The city of Spokane is planning work on a big list of small street projects in 2014 that will be funded by a $20 annual license tab fee charged to vehicle owners in the city.
The plan would spend $2.5 million to spread the work across the city so residents in different neighborhoods will see tangible benefit from the fee, City Council members said.
The projects are smaller than the arterial reconstructions the city has undertaken since voters approved a 10-year bond issue in 2004. They include new overlays, crack sealing, chip sealing and new curb ramps.
“It’s a good way to extend the life of our streets,” Councilman Jon Snyder said.
Four larger jobs to grind down broken pavement and lay new asphalt are planned for 2014: They are on Heroy Avenue and Pittsburg Street on the south and east sides of Rogers High School; Arthur Street from Newark to 13th avenues; Downriver Drive from Aubrey L. White Parkway to Columbia Circle; and Excell Avenue from G Street to Audubon Drive.
A second group of street repairs will involve spreading liquid asphalt and then pressing crushed rock into the surface, a process known as chip sealing.
Each of those jobs will repair a number of adjacent blocks:
• Magnolia, Napa and Martin streets from Wellesley to Rowan avenues.
• Sections of seven streets north of Manito Country Club, including Conklin and Arthur streets.
• A group of residential streets bounded by Longfellow Avenue on the north, Ash Street on the east, Garland Avenue on the south and Belt Street to the west.
Less-costly crack sealing will be done at 26th through 28th avenues in the vicinity of Oak Street, Fiske Street at Sinto and Sharp avenues, Myrtle Street and Longfellow, Old Fort Drive, Iroquois Drive, Woodside Avenue at Indian Trail Road and Lindeke Street, Altamont Boulevard, Dakota Street, Napa and Rich Avenue and nearby streets, Thor Street, Olympus Avenue, and 42nd Avenue.
Funding for the program was approved by the City Council in 2010 under a state law that allows local governments to collect the $20 license fees through a transportation benefit district.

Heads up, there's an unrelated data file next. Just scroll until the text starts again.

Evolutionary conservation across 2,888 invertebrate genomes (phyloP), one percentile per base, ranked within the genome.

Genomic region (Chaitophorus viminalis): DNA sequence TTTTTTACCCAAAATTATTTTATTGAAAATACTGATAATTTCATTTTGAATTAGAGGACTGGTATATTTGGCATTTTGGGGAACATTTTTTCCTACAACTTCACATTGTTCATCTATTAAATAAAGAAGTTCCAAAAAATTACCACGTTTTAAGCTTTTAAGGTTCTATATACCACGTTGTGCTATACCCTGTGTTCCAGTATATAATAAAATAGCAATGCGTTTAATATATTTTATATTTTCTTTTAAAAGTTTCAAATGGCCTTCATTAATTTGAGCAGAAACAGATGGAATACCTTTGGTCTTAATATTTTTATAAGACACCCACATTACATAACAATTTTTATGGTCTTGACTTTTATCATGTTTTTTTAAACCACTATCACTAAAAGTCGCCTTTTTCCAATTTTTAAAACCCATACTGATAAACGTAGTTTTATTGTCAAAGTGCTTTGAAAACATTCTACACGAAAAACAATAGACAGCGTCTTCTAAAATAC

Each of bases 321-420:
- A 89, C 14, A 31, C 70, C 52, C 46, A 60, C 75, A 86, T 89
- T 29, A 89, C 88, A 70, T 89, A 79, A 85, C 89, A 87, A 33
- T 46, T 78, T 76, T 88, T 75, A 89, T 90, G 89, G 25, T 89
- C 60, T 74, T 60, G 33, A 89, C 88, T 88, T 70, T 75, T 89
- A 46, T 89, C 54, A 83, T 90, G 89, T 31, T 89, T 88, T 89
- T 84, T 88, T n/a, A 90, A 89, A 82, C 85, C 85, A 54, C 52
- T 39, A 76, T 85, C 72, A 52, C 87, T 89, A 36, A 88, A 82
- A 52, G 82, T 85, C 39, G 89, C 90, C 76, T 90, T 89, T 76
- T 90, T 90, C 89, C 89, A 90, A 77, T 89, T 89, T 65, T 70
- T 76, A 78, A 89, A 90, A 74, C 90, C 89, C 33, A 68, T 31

The council approved spending $350,000 from those funds to add curb ramps to other construction projects to comply with new federal regulations.
Ben Burr Trail to be discussed
City staffers will be at the Rockwood Neighborhood Council meeting Tuesday at 7 p.m. at Hutton Elementary School to talk about plans to improve and extend Ben Burr Trail. Some residents oppose widening the trail from Liberty to Underwood parks because it would involve changes including tree and rock removal.
The plan calls for extending the trail north from Liberty Park to the Centennial Trail.
Southwest expanding use of winglets
Southwest Airlines announced last week it will expand the number of planes it flies with the increasingly common energy-saving winglets at the tips of its planes’ wings.
The company will retrofit 52 Boeing 737-800s and have the winglets installed on 33 other 737-800s that Boeing will deliver this year.
The winglets reduce turbulence at the wing tips, increasing lift on takeoff and fuel efficiency throughout flights. Estimated savings are about 5 percent.
The winglets in Southwest’s order are called “split scimitar winglets,” with two tips that curve above and below each end of the main wing.
Ferry repairs completed
The new MV Sanpoil ferry that crosses Lake Roosevelt at Keller went back into service Friday afternoon after an inspection found that water inside the hull was coming from an internal pipe connection.
The water was found Thursday and the ferry was inspected. Repairs were completed Friday.
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